It is happening over and over again. Piece by piece, our natural landscape is being taken away from our families. Whose neighborhood will be affected next? The forests that provide protection from floods, cleaner water for our families, habitat for wildlife, and enrich our communities with their beauty, are being destroyed to make way for an urban Tysons Corner. Our once rural history is now made up of patches of the past. What can we do to convince those that represent us that we want to keep intact some of what is left of our historically rural area?
We have all experienced the growing pains of living in the Tysons Corner area as the Metro nears completion. We have been asked to endure the paving of our once rural area to make way for the new. We have carried the burden of construction, traffic, and change. In the process, what has our County done to protect the residents that have lived, worked, and played in surrounding, stable neighborhoods?
As a community, we need to be aware of what is occurring in adjacent neighborhoods, as unbridled development will change the nature of where we all live. Many of you have probably experienced the effects of infill in our community. Developers in our area continue to vie for rezoning for higher density of houses. Fairfax County uses its Comprehensive Plan to "guide in decision-making about the built and natural environment." But how well does the County follow its own adherence to the Plan?
Developers are gaining approval for rezoning parcels that were originally of much lower density. For example, we have seen several new developments spring up in the Westbriar community, which have been rezoned, more than doubling their density. Each parcel may seem small by itself, but when you add up all the acreage, you are talking about a great deal of land being cleared of forest and built up with multiple houses.
One of the newest proposals being reviewed by Fairfax County requests that 5.4 acres be rezoned from R-1 to a PDH-2 designation. The development is off of Old Courthouse and Besley roads. The developer, Sekas Homes Ltd., asks to more than double the number of houses in this area. In addition, the same developer just got approval for a rezoning from R-1 to R-2 of 2.5 acres on Drewlaine, which is right around the corner from this property. That parcel has already been clear-cut of trees, and construction has begun.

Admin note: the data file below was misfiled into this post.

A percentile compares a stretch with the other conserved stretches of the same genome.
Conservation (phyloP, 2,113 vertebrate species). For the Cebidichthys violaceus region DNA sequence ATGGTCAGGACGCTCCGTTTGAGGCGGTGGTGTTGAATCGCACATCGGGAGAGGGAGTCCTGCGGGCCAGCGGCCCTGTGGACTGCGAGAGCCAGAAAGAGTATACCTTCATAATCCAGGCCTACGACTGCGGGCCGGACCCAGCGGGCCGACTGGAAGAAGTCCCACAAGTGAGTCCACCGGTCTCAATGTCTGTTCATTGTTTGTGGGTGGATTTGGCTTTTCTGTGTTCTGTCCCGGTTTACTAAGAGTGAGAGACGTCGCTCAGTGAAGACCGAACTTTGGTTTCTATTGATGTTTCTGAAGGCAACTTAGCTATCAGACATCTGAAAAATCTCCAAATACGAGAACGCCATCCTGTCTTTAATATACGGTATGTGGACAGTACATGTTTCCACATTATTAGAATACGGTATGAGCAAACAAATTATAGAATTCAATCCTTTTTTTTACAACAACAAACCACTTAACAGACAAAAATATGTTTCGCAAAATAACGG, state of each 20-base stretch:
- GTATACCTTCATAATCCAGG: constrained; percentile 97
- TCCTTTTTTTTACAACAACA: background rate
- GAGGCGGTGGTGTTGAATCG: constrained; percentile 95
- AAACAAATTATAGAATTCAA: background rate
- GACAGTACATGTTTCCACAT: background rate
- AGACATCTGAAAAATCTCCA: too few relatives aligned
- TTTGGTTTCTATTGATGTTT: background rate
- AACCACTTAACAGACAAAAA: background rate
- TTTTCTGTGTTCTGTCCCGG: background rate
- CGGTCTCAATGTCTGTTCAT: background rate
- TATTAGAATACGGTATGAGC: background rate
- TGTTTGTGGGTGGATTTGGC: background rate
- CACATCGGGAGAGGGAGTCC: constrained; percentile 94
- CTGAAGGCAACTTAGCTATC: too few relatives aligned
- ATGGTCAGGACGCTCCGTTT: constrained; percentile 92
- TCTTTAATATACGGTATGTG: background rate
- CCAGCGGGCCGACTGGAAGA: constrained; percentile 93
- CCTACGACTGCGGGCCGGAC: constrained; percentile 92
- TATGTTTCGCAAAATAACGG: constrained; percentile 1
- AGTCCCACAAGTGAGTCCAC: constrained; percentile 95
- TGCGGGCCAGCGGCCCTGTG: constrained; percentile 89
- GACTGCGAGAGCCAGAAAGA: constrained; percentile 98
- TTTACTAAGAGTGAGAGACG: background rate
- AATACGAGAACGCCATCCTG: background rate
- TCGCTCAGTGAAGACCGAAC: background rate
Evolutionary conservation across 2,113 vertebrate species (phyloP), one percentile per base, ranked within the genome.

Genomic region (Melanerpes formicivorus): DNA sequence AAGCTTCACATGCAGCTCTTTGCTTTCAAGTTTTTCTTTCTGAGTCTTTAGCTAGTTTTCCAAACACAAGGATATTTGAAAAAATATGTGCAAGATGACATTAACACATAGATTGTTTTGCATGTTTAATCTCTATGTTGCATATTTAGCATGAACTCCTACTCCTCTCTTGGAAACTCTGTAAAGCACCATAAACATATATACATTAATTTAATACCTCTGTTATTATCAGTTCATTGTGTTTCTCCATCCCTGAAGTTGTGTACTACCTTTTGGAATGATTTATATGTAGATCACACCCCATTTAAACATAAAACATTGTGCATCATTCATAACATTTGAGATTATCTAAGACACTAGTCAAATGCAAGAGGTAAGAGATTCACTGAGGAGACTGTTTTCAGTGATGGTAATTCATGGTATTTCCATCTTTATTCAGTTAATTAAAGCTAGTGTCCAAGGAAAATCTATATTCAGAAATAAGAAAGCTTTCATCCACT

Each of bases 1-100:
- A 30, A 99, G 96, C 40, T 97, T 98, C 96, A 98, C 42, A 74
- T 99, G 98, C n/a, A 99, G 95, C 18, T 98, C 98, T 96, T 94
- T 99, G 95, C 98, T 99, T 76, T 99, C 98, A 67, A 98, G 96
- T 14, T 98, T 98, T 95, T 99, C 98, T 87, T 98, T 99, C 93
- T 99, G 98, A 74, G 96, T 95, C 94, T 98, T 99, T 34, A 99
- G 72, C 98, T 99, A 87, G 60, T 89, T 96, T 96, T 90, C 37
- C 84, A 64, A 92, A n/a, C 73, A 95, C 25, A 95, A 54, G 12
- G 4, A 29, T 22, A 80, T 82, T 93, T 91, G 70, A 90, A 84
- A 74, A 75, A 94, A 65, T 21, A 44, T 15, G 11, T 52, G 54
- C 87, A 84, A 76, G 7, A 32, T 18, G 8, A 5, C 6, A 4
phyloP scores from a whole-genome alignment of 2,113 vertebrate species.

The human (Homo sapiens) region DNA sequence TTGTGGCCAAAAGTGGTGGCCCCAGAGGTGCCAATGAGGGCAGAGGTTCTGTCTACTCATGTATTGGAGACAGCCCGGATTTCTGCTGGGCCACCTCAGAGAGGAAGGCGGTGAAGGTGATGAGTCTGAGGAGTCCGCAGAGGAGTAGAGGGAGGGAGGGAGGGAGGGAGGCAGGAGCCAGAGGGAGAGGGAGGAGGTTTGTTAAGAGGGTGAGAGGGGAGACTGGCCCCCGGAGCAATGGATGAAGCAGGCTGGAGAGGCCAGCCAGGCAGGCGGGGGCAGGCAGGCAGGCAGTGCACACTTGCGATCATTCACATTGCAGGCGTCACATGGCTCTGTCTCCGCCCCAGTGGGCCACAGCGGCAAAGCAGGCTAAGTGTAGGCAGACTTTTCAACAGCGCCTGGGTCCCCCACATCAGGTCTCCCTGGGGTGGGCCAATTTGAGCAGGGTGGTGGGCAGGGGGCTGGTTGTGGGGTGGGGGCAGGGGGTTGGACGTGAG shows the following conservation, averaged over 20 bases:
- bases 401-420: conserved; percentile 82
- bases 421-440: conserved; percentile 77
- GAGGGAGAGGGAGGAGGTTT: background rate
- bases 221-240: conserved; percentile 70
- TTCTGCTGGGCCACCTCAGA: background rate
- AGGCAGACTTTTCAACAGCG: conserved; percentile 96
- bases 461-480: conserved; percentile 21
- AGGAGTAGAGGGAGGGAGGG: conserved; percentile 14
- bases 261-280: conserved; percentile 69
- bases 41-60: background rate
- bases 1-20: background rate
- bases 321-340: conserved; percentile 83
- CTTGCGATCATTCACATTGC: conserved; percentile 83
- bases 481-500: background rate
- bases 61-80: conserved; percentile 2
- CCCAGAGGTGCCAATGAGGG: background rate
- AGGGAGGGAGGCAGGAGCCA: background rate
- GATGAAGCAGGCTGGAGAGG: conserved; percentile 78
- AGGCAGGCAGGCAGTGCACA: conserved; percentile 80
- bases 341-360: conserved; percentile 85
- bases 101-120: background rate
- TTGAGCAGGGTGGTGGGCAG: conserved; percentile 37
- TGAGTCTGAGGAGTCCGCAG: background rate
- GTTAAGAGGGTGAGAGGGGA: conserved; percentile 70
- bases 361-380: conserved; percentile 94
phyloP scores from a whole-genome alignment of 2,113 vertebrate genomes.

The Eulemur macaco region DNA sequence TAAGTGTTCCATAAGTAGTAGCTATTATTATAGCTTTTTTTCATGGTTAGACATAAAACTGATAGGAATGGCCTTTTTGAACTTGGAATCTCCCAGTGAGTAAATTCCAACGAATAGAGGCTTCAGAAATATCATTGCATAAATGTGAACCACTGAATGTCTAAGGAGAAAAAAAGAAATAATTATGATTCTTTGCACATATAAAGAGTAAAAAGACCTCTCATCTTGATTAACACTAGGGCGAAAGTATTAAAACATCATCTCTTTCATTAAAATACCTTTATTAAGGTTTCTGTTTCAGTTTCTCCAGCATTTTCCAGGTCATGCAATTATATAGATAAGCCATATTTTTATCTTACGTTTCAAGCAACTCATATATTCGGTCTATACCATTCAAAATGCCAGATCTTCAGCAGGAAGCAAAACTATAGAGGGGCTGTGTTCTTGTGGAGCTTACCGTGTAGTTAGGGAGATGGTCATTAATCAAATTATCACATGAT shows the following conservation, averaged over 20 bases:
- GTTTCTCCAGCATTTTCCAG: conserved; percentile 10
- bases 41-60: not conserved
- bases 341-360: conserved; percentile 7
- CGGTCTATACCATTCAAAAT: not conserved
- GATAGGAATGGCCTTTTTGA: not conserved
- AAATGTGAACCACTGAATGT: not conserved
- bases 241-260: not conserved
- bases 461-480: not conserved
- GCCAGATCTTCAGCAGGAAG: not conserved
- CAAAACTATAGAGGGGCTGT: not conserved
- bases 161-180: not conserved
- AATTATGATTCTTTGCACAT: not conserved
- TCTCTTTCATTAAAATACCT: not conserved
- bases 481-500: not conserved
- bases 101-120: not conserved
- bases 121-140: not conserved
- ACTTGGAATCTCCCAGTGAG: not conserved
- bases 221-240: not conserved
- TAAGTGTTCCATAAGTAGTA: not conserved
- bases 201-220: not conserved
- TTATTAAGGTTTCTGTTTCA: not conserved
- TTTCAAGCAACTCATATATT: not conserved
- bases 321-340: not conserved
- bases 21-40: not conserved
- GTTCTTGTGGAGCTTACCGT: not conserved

All of us who live here know about the floods that already are occurring after short storms at Old Courthouse Rd. and Besley Rd. With the high density of houses proposed, the majority of mature forests will be taken down, which now act as our natural filter for water and pollutants. Add up all the other rezoned parcels, and we can all see the ensuing problems with the increase of impervious surfaces and tree loss.
How can we fight developers’ efforts, which degrade the natural fabric of our community? A petition against this latest rezoning has been launched and given to Hunter Mill District Supervisor Catherine Hudgins and County staff. It has been signed on by two homeowners’ associations and many surrounding residents. This application is not compatible with the adjacent community, would alter the nature of the existing neighborhood, and impose unnecessary environmental risks and impacts on the beleaguered Wolf Trap Creek and Difficult Run Watersheds.